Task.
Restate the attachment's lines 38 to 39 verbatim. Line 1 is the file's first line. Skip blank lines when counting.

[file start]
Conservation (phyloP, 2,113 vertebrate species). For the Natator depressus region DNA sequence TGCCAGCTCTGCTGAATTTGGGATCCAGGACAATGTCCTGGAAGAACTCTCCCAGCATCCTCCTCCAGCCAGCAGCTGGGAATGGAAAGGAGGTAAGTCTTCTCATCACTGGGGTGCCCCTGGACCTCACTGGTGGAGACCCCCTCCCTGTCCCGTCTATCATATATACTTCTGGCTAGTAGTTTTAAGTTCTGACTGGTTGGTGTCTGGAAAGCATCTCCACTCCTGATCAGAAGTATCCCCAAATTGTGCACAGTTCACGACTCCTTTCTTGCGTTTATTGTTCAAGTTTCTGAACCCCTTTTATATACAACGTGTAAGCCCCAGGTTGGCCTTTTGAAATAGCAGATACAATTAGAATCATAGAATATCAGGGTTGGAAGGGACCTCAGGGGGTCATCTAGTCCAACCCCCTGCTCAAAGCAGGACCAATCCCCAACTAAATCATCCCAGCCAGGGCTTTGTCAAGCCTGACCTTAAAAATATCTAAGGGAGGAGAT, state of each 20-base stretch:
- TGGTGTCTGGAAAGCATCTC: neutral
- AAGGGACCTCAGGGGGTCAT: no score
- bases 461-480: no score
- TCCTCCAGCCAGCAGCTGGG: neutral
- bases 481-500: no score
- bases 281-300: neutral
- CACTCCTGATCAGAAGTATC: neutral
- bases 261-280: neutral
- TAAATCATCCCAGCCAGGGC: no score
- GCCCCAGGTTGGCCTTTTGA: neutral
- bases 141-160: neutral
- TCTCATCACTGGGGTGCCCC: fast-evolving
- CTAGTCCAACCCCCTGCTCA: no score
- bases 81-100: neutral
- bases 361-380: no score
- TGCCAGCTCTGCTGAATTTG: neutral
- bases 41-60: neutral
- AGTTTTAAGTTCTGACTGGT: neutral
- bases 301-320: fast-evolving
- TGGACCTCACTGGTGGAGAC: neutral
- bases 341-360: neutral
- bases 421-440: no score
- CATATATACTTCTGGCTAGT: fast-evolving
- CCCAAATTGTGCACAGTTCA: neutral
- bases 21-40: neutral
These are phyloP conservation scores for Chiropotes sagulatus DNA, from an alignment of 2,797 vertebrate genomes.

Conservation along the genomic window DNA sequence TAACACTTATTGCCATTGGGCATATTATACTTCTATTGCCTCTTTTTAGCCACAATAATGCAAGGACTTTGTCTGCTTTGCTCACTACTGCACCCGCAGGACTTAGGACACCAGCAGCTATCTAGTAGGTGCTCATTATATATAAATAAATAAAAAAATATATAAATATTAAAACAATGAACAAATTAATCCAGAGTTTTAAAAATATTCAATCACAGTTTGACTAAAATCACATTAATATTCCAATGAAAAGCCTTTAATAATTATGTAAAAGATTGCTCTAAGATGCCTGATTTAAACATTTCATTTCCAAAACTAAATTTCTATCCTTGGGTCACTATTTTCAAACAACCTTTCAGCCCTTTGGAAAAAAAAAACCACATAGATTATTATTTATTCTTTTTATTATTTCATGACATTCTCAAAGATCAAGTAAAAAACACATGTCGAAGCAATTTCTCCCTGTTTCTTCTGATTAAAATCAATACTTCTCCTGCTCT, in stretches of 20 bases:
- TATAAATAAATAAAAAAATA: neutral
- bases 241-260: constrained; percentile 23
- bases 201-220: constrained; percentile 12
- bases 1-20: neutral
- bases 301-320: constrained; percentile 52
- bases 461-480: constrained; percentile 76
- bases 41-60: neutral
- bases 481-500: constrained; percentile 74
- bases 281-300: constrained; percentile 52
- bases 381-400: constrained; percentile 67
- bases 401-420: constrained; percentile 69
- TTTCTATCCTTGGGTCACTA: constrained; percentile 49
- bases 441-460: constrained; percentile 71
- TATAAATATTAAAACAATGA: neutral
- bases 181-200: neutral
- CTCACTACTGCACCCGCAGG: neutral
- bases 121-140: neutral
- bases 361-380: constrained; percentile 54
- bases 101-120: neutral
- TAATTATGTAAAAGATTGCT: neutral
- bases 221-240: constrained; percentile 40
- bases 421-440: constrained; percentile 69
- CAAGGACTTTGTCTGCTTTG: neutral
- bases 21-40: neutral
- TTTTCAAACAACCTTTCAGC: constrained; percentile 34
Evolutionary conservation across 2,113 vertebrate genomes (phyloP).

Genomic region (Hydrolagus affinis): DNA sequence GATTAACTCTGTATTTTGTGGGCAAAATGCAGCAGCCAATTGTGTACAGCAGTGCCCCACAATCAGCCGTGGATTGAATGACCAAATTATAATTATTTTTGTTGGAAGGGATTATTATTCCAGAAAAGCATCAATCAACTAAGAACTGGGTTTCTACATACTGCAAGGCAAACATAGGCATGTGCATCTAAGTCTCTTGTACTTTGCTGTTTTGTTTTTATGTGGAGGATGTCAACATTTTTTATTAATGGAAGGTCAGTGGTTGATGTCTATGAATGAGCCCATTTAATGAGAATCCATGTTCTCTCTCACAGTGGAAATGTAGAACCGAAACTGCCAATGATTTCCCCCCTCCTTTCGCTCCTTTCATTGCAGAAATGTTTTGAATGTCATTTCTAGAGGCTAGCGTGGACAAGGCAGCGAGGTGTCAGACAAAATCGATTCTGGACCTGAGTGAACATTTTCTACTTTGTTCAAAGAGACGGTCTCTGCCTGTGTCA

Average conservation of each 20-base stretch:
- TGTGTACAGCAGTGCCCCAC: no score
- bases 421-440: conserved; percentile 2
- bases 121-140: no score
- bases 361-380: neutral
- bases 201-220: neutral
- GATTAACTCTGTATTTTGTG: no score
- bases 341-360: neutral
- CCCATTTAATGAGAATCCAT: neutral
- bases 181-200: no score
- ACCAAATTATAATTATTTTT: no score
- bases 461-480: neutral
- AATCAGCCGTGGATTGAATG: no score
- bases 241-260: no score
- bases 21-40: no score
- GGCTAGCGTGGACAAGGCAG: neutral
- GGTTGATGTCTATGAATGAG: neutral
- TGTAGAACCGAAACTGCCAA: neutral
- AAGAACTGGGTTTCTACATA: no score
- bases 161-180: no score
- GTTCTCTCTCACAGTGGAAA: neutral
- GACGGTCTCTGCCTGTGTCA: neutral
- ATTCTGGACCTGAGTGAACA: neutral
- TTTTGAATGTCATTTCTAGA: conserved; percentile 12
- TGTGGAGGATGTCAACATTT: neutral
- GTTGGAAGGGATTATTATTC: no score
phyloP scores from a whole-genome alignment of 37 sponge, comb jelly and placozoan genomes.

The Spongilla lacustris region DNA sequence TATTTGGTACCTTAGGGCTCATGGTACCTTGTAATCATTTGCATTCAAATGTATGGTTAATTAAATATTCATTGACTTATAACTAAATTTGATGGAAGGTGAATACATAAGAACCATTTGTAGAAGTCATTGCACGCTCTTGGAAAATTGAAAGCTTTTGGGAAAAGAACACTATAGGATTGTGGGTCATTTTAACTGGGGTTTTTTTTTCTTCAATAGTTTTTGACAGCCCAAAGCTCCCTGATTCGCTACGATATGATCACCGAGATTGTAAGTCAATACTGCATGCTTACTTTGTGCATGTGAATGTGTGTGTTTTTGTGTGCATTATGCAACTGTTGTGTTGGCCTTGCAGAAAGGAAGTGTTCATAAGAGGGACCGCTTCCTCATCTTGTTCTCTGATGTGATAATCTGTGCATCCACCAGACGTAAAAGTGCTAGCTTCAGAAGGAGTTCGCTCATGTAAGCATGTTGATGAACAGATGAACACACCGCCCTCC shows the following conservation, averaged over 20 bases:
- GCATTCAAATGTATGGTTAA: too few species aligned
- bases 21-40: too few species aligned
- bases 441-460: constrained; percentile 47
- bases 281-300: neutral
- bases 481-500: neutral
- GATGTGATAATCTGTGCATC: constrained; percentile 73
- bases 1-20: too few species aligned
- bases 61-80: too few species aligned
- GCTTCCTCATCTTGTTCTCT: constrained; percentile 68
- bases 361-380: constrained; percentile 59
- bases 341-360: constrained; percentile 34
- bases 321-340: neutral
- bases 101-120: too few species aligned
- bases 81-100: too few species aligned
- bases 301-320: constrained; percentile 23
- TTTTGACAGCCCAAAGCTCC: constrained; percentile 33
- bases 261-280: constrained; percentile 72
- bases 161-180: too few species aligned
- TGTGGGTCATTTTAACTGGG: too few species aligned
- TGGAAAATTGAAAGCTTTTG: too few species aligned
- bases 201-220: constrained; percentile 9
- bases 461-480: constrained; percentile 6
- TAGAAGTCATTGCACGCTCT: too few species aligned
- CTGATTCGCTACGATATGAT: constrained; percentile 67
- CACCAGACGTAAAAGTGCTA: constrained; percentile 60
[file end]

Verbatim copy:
- bases 381-400: constrained; percentile 67
- bases 401-420: constrained; percentile 69